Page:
Parents and educational advocates are doing some amazing work.
At the onset of the pandemic, I had a conversation with parents and educational leaders and said, “This is the time that parents, students, and teachers are going to have to truly ban together in order to reimagine education!”
Unfortunately, the educational system and power structure did what it does best and caused educational leaders, teachers, parents, and students to be more deeply divided than ever.
Over the three school years that we have been working to educate children in public schools during the pandemic, I have attended meetings where I’ve been the only teacher and male. Many of the issues parents are addressing are only the symptoms. The root causes are issues that teachers are bound by contract not to speak about, and they fear being silenced by being pushed out or retaliated against.
Teachers and parents are rarely in spaces where they can freely talk about issues happening in public education and brainstorm on ways to improve educational outcomes for students.
As a teacher, I must confess the real issue isn’t learning loss.
Learning loss is nothing new. It’s a reflection of the poor implementation of academic programs and strategies. This doesn’t mean that teachers and administrators are bad. It does mean there is a major issue with equity.
Students receiving extra support they need is not necessarily learning loss. When students do not have these supports, it is a failure of the school system leadership, local LEA, and building leaders.
Many outside of the world of education don’t realize that a paraeducator, nurse, speech therapists are all resources for teachers and students, not only the special education teachers! How we look at special education and exceptional learners plays a major role in why the issue of learning loss is just now being elevated.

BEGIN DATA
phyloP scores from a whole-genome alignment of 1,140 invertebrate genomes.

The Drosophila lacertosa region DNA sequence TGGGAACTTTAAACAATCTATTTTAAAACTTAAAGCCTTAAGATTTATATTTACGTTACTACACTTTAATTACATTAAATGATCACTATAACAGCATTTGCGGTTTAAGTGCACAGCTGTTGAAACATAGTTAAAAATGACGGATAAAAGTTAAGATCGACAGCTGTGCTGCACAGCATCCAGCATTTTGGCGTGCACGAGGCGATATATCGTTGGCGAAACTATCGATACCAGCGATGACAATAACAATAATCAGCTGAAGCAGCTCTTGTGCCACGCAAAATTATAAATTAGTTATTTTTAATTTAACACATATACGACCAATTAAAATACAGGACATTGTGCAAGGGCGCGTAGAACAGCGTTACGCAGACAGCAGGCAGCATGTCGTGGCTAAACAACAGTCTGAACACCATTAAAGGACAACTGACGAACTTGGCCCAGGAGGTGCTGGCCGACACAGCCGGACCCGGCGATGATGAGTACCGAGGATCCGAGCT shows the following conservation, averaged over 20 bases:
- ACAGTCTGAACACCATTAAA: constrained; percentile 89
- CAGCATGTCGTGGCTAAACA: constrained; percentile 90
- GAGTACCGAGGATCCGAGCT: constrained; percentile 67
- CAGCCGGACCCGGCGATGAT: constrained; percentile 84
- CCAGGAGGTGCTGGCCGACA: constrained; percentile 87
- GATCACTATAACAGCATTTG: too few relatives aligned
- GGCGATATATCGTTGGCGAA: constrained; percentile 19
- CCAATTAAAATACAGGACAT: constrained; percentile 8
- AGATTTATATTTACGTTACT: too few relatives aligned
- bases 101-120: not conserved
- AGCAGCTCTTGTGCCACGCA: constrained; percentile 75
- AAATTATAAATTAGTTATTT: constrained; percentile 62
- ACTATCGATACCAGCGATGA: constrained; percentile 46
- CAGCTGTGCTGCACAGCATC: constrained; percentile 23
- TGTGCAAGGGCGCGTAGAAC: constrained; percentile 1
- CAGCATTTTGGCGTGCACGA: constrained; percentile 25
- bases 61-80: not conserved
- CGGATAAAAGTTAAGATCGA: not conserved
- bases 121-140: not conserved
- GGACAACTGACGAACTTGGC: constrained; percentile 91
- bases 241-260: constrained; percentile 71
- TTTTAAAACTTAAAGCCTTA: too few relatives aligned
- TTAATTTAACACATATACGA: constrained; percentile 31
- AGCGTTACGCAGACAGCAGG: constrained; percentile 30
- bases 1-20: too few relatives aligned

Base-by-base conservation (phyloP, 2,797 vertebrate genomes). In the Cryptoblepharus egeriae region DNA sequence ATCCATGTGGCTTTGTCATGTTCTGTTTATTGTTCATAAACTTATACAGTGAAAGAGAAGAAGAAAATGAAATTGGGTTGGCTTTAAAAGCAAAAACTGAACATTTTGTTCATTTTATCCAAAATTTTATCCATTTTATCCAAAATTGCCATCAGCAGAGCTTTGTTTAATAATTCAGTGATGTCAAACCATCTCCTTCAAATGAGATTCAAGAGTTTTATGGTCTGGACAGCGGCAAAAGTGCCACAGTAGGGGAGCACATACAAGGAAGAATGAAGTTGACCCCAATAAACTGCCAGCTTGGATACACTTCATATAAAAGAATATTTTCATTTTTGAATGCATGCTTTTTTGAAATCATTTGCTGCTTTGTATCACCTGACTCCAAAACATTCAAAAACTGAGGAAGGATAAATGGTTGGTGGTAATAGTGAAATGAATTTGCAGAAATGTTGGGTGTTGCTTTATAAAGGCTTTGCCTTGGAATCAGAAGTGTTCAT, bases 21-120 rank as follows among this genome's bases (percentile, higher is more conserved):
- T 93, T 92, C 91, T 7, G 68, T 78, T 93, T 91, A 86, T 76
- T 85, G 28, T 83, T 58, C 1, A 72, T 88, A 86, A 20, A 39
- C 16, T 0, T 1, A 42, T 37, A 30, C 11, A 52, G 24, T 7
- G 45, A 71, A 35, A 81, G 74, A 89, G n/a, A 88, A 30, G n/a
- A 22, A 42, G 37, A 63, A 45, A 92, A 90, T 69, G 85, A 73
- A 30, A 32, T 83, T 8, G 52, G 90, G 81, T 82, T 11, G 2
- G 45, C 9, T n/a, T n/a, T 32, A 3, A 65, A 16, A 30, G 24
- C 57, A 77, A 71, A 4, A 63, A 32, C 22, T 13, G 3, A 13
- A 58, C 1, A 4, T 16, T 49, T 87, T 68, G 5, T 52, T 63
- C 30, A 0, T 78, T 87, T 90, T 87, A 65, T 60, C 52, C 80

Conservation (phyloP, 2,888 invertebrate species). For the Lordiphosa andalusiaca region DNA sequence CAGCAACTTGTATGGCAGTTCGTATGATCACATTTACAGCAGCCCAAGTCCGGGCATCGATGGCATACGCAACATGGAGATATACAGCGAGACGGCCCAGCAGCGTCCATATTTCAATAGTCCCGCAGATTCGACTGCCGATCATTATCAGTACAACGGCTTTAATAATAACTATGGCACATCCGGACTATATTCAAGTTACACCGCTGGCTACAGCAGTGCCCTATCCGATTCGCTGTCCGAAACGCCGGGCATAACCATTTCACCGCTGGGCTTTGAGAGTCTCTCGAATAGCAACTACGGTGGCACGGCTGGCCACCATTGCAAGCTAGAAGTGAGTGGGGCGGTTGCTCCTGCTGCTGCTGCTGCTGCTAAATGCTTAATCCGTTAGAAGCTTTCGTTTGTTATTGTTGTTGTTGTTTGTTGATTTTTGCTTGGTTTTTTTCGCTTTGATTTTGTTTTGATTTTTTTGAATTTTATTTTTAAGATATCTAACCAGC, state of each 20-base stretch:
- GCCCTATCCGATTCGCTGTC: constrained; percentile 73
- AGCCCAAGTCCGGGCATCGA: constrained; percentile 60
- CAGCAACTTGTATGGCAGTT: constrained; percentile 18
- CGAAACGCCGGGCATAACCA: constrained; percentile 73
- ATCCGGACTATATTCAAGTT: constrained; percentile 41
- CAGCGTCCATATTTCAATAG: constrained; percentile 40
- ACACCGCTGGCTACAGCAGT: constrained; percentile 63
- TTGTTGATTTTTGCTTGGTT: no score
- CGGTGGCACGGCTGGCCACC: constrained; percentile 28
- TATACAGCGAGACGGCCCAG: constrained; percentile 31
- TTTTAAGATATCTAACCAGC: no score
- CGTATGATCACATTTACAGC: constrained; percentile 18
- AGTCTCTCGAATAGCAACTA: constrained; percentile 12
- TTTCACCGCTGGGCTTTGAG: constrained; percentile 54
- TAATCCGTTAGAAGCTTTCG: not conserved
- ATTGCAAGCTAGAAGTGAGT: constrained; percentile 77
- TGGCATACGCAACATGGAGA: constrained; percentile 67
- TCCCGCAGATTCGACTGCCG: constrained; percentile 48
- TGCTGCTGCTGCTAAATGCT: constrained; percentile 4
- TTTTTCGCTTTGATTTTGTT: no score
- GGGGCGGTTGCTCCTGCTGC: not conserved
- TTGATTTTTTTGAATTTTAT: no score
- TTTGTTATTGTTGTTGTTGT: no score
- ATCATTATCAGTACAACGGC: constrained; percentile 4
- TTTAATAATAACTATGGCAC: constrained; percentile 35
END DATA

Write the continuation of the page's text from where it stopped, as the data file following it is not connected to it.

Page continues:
Parents are in an uproar about learning loss because they are experiencing what the parents of students who have accommodations experience daily.
However we may have reached this common census of needing to reimagine education is fine with me. I want children to have better experiences and outcomes with learning.
This is going to require us to reimagine education. We have to realign how we are utilizing instructional staff and leaders who are not inside classrooms.
Rethinking how instructional leaders, coaches, specialists, coordinators are directly impacting teaching and learning in every classroom is key.
We have to reimagine how education is done in order to get what needs to be done for all children to succeed academically and socially.
Jason has worked in education for over 15 years as a teacher, blogger and community advocate. He speaks and writes primarily about the need to improve education for Black boys, particularly increasing the number of Black male educators in schools. In addition to blogging here at EdLanta, Jason is also a featured writer at Education Post.